‘I Hate (Love) Wikipedia’

‘I Hate (Love) Wikipedia’

Most academics I know are quick to condemn the value of wikipedia as a concept as well as content. When a new batch of undergraduates arrive at the university for the first time, professors are eager to warn them against the evils of the online encyclopaedia. They usually mention how unreliable are the entries, how impossible it is to identify the writer behind them, how the text does not engage in current debates. How justified are such comments?

I will not present you here with statistics or the research on the wikipedia phenomenon. Instead, I would like to share my personal experience. I have been editing wikipedia entries for the past few years. As you probably know, I am an expert in Roman history with a specialisation in imperial social and economic history. So, whenever I considered that an entry was not up to my standards or up to the latest research, I would ‘edit’ it. Are these entries less valuable to the educated public or the students or, indeed, other professors, because I wrote them anonymously?

Furthermore, a couple of years ago one of my students decided to run an impromptu experiment. He edited one of the entries and included a number of wrong information. Then he waited to see what happened. A few hours later the entry has been re-edited and the wrong information was removed. The crowd has spoken once more and the status quo was restored.

I do not claim that wikipedia could replace valid research. However, it is probably the best encyclopedia that ever existed and a living proof of the power of crowd-knowledge. I would strongly recommend it as a starting point for every student research project, since it includes the most basic information on most subjects. I would also recommend using it during my lectures, so that the students may be able to find more information on dates, events, places and people. Wikipedia is a great tool for interactive teaching.

What do you think?

Economic historian and numismatic consultant


  1. In a word, Jein. It’s pretty good for very basic factual information, such as the regnal dates of Trajan, which is the sort of stuff I can never be bothered to remember. It’s generally okay for marginally less basic factual information, so long as the subject hasn’t changed too much since the 1911 Encyclopedia Britannica, unless one is lucky enough to hit on a topic that someone like you has updated. I don’t think it’s a good starting-point for student research projects, unless they know absolutely nothing about a topic, precisely because – as you say – it is frequently pretty hopeless on current debates and research questions. That can be a serious problem, if the student then assumes that the way Wikipedia organises its discussion of a topic is the right way to think about it. I’ve used it in my teaching on many occasions, setting students to revise Wikipedia entries on a topic as an assessed exercise, and what strikes me is how often they make changes to individual sentences and expand discussions with more examples but retain the basic structure of topics, even if these make no logical sense and clearly don’t mesh with the way the topic is discussed in more up-to-date books. Because the structure is so clear (esp. compared with articles and books), it shapes their thinking and sets down tramlines along which all their subsequent research runs, and that is potentially bad.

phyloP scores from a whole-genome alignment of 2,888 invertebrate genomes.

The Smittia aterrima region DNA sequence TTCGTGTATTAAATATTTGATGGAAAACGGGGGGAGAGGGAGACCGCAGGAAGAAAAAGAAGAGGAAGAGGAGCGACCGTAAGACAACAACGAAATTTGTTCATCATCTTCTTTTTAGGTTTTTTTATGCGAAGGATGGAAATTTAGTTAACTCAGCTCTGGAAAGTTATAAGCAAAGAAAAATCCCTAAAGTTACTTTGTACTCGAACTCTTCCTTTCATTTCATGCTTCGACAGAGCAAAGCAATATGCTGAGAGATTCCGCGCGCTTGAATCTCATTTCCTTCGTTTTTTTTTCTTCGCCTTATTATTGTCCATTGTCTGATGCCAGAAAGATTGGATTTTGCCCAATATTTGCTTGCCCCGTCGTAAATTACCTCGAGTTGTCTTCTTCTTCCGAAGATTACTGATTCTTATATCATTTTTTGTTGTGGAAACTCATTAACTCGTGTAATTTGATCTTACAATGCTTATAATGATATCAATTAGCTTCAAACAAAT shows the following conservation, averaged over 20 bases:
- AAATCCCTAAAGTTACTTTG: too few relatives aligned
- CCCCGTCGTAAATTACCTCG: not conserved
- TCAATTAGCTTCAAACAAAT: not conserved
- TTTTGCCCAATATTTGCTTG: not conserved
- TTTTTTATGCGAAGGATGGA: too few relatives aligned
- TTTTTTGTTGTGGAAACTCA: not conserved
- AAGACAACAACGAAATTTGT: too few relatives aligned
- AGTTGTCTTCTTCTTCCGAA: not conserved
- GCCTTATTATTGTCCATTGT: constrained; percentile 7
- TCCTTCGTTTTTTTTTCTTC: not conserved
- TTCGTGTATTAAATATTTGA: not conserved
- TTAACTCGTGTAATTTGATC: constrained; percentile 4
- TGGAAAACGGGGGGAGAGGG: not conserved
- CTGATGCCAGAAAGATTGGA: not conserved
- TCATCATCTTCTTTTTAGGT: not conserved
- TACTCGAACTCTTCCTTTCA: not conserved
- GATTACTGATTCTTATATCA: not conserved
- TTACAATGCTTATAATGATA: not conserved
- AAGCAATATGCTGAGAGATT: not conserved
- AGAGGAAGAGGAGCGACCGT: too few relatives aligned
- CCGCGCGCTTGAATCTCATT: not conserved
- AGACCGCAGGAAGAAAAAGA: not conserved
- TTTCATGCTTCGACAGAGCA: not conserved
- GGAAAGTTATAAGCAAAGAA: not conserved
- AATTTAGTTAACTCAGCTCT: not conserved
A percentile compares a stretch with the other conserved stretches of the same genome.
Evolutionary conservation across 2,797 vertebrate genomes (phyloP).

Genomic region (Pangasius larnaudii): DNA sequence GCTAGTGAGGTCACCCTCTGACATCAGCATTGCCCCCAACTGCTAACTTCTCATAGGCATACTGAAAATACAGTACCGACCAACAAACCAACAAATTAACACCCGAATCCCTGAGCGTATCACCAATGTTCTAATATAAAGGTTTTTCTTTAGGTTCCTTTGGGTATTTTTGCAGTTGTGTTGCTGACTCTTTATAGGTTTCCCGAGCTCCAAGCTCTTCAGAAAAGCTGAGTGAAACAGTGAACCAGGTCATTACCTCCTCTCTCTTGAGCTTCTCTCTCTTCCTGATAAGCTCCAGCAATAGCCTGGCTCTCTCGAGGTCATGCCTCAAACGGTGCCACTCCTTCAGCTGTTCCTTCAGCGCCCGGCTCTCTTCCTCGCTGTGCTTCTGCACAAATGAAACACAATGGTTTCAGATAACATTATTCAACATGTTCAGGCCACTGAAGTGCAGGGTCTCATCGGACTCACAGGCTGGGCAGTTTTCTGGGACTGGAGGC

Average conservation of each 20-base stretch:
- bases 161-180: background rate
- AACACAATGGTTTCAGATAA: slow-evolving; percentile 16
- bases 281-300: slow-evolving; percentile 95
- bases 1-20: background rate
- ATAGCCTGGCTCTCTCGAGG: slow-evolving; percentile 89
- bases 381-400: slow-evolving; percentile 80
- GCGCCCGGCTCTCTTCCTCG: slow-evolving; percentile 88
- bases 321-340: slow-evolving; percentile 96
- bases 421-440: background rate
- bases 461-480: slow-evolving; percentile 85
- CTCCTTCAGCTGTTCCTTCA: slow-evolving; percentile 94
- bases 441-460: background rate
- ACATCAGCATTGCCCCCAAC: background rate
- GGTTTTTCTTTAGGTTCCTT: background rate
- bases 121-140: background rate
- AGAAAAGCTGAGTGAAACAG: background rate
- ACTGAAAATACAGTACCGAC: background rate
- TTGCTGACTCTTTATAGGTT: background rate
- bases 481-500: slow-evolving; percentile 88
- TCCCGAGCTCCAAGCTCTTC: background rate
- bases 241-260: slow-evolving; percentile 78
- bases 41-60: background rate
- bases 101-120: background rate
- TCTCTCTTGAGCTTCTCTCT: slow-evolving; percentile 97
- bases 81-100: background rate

I also suspect that we are lucky that most of the things we study are of little interest to the wider world, and certainly are not embroiled in major controversy; there is plenty of evidence that the Wikipedia entries on more controversial things can be very problematic – see this discussion, and the links: http://crookedtimber.org/2013/03/27/the-institute-for-cultural-diplomacy/. I don’t think I would be very confident about the reliability of the entry on Macedonia and its Greek identity, for example.

  2. Months ago PBS Newshour aired an interview with the founder of Wikipedia. At the question whether college and university professors were right in insisting that their student not use Wikipedia, he replied that college students should go to the library when they prepare their papers. This was for me a sufficient validation of my efforts to make my students understand that Wikipedia is not a god source. I sometimes use Wiki entries, but only when they are on my topic of research, which means that I can review them critically. I do explain my students the reason why I am presenting them with a Wiki entry, and the reason why they are not prepared enough to make the same educated selection–but I also warn them that in a few hours that very entry could be completely different. Colleagues have conducted interesting exercises in class on random entry use, have showed students the numberless mistakes they can take for reliable information, and have demonstrated how unreliable Wiki is. In addition, Wiki use is contrary to the application of writing and editorial convention; how do you footnote a Wiki information, if at any time anybody can cancel/edit/change it? How do you reconcile your effort to educate students to adopt the basic ruled of the Chicago Manual of Style with Wiki use? Conventional editorial rules are at the basis of writing ethics and of the awareness of writing responsibility; students must learn that, for the benefit of intellectual conversation, they are responsible for what they write and for making public their sources selection–all this becomes impossible when using Wiki, an everchanging ocean of wobbling references. It is evident to me that students who are keen to use Wiki do that because they do not want to do the real work. I had proof of that a few weeks ago when I gave my first, and last, take home exam.

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